https://static-content.springer.com/image/art%3A10.1007%2Fs10384-012-0213-9/MediaObjects/10384_2012_213_Fig1_HTML.gif
Fig. 1

The effect of intravitreal amiloride on retinal thickness in eyes with transient retinal ischemia. a Histological sections of the retina on day 7 in sham-operated eyes or in eyes treated with vehicle or amiloride just before the induction of ischemia. Scale bar 50 μm. b Full retinal thickness was measured. After ischemia, the retinal thickness was significantly decreased in vehicle-treated rats as compared with sham-operated rats. Retinal damage was significantly reduced in the amiloride-treated group (*P < 0.05)

Scotopic ERG

Representative scotopic ERGs elicited by increasing the stimulus intensities from sham-operated rats and vehicle-treated or amiloride-treated ischemic rats are shown in Fig. 2a. Plots of a- and b-wave amplitude at high intensity (2.2 log cd s/m2) for all groups of rats are shown in Fig. 2b, c. In the ERG evaluation, retinal ischemia caused reduced a- and b-wave amplitudes (a-wave 172.3 ± 76.2 μV, b-wave 435.0 ± 199.5 μV). The amiloride treatment significantly prevented the reductions in both waves (a-wave 324.1 ± 123.2 μV, b-wave 851.4 ± 331.8 μV) (P < 0.05), and there was no significant difference between the sham-operated and amiloride-treated groups.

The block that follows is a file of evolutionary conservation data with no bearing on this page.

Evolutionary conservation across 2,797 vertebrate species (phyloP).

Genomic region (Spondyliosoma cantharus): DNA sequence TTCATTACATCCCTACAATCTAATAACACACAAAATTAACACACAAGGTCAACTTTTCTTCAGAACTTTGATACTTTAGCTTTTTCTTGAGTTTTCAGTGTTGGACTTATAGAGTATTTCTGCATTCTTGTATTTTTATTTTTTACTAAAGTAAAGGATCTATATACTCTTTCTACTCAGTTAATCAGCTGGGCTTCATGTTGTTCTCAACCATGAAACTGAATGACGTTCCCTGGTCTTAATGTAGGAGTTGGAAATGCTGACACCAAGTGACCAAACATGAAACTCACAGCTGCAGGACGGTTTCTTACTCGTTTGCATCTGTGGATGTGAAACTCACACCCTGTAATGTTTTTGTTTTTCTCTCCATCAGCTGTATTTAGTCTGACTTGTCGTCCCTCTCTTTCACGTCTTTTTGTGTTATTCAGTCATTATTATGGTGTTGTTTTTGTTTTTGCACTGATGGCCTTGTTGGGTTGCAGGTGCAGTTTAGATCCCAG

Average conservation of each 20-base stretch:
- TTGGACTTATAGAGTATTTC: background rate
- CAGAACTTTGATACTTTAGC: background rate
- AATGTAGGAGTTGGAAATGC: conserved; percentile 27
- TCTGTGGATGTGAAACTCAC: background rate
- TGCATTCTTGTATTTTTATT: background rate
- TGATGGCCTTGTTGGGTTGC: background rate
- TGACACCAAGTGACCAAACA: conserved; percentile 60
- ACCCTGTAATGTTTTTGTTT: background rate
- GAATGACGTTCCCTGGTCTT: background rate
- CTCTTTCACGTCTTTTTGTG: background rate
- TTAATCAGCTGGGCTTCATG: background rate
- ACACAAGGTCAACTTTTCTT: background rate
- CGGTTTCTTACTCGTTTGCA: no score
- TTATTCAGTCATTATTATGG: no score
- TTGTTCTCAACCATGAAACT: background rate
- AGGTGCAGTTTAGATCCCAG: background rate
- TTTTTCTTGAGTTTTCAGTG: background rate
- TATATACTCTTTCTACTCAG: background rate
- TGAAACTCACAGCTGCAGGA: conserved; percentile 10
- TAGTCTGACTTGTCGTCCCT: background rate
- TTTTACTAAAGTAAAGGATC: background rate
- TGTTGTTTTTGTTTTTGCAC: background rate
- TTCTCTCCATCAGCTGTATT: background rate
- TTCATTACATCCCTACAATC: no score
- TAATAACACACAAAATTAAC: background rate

https://static-content.springer.com/image/art%3A10.1007%2Fs10384-012-0213-9/MediaObjects/10384_2012_213_Fig2_HTML.gif
Fig. 2

In vivo effects of retinal ischemia and amiloride treatment on ERGs. At seven days after ischemia–reperfusion injury, full-field ERGs were recorded. a Representative scotopic ERGs elicited by different stimulus intensities for sham-operated, vehicle-treated, and amiloride-treated ischemic rats. Mean a-wave (b) and b-wave (c) amplitudes obtained at high intensity (2.2 log cd s/m2). Significantly reduced a- and b-wave amplitudes (a-wave 172.3 ± 76.2 μV, b-wave 435.0 ± 199.5 μV) were induced with ischemia–reperfusion injury (*P < 0.05). The amiloride treatment prevented the reductions in the amplitudes of both waves (a-wave 324.1 ± 123.2 μV, b-wave 851.4 ± 331.8 μV) (*P < 0.05)

Discussion